August 12, 2013

BONNETS, HAIRPINS AND BLOOMERS.

A little while ago Susan of Days on the Claise mentioned an exhibition at the museum in Preuilly-sur-Claise of ladies bonnets as worn in Touraine in the 19th and early 20th centuries.  You can read her very informative and fascinating post about it here.  So when I was chez nous with my friend last month, we went to have a look.

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The museum is situated in a building below the château at Preuilly and tours are given by pupils of the local secondary school during the school holidays.

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The entrance is fairly imposing and as soon as we walked inside we were greeted by our two charming young guides.  The older (taller) girl did most of the talking and was pleased when we opted to have the tour in French !!

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The two girls showed us round the museum, pointing out interesting objects, making special mention of any local significance, and I was pleased to find that I could actually understand quite a lot of what was said.  They spoke clearly and at a sensible pace, which was very helpful.

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I have to say that this is exactly my kind of museum.  I love little insights into the lives of fairly ordinary folk from times gone by and there was plenty of that here.  The museum had an ever so slightly homespun air to it but was none the worse for it.  In fact it added to the charm and relevance of the exhibits.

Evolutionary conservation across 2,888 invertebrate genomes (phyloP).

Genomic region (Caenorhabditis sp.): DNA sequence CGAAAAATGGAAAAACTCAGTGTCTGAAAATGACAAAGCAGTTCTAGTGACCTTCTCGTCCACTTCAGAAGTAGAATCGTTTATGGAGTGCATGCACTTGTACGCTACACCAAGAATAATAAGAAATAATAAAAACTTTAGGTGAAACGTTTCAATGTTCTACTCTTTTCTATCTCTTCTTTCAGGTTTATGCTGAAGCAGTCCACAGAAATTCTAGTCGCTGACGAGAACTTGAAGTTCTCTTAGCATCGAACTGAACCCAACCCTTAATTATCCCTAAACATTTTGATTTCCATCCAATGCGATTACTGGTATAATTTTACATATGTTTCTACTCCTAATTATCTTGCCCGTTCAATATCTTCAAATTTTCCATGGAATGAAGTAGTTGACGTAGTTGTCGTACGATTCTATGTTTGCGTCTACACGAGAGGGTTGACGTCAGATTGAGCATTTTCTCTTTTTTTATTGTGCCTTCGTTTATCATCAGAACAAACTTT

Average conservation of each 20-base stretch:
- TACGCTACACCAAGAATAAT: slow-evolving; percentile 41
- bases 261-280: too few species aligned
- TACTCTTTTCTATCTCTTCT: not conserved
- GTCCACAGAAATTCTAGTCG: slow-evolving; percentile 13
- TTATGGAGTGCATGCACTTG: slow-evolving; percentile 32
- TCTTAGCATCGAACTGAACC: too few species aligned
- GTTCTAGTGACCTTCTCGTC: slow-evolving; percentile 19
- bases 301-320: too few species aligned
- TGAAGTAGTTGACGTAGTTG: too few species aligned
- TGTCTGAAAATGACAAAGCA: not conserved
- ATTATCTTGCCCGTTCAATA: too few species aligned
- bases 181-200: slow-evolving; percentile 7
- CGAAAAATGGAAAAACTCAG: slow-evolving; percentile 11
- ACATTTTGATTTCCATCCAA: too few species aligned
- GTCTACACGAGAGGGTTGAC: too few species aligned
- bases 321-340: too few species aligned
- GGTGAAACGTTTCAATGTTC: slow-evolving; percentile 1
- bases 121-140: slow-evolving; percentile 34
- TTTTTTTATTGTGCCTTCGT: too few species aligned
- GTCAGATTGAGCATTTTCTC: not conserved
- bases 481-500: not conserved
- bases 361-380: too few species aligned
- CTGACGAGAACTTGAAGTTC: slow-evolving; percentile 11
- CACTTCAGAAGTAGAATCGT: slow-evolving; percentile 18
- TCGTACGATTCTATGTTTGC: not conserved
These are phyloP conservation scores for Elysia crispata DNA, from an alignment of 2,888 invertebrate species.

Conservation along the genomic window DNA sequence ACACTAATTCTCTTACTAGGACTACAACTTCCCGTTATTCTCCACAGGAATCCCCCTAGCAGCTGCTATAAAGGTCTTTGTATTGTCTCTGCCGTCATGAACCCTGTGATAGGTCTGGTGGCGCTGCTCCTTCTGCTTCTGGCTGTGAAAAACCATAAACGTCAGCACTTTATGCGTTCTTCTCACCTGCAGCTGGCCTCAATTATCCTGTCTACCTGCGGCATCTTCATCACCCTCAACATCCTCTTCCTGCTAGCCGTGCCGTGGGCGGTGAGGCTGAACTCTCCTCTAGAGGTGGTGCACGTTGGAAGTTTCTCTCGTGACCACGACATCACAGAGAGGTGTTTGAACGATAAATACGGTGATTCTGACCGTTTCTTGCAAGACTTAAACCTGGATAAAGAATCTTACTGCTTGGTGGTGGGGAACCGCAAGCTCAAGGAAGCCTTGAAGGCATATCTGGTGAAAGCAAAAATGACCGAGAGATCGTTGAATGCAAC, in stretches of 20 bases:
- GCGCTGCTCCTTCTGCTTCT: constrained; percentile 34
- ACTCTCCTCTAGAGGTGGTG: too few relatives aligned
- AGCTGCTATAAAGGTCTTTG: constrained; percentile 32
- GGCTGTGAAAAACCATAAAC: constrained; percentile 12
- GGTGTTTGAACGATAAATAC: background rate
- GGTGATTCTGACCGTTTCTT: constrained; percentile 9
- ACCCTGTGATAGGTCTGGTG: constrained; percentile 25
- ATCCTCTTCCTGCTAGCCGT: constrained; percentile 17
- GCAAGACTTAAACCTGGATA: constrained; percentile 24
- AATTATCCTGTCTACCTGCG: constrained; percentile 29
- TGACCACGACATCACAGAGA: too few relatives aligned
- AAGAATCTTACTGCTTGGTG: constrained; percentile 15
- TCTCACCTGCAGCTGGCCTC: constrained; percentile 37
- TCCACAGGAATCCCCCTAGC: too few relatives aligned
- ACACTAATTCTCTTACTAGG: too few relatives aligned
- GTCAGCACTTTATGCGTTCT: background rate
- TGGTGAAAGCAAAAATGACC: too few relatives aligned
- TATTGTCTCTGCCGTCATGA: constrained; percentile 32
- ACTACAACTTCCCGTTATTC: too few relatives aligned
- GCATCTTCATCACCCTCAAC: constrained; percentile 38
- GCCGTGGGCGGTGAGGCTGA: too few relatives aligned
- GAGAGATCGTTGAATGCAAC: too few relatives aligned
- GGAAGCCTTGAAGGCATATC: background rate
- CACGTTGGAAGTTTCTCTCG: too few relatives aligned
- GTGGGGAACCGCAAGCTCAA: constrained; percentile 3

I won’t give the history of the bonnets here but suggest you read Susan’s excellent post for that.  There were children’s bonnets, working women’s bonnets, widow’s bonnets and bonnets for Sunday best.  The workmanship in them was amazing.

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There were also displays of clothing, namely bridal underwear and more regular ladies underwear – a fairly generously sized pair of what can only be described as bloomers caught my eye!

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There were exhibits showing how lace is made locally and quite a bit about hair fashions of the time, including hairdressing tools.

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There were lots of domestic gadgets on display, including this rather ingenious device for keeping your flat irons hot.  Not so much a labour saving gadget so much as a way you could keep ironing non-stop!  I bet that was hard work, seeing how fabrics of the day would need an awful lot of ironing in order to look nice.

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There were toys, cots, prams.  Coins, keys, bank notes.  And this tricycle.

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Virtually every aspect of daily life and chores were represented in the museum.  Much as I like to visit the big houses with lavish furnishings and all the trappings of wealth on display, this museum is rather special.  It was full of the stuff used by ordinary people, things I could relate to and, in some cases, remember my grandmother using.

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The museum sits quite high up and from it you get a good view over the town.  Our visit was a great way to spend a couple of hours on a beautiful summer’s day.  Our young guides took the job very seriously and conducted the tour very professionally.  I can highly recommend it.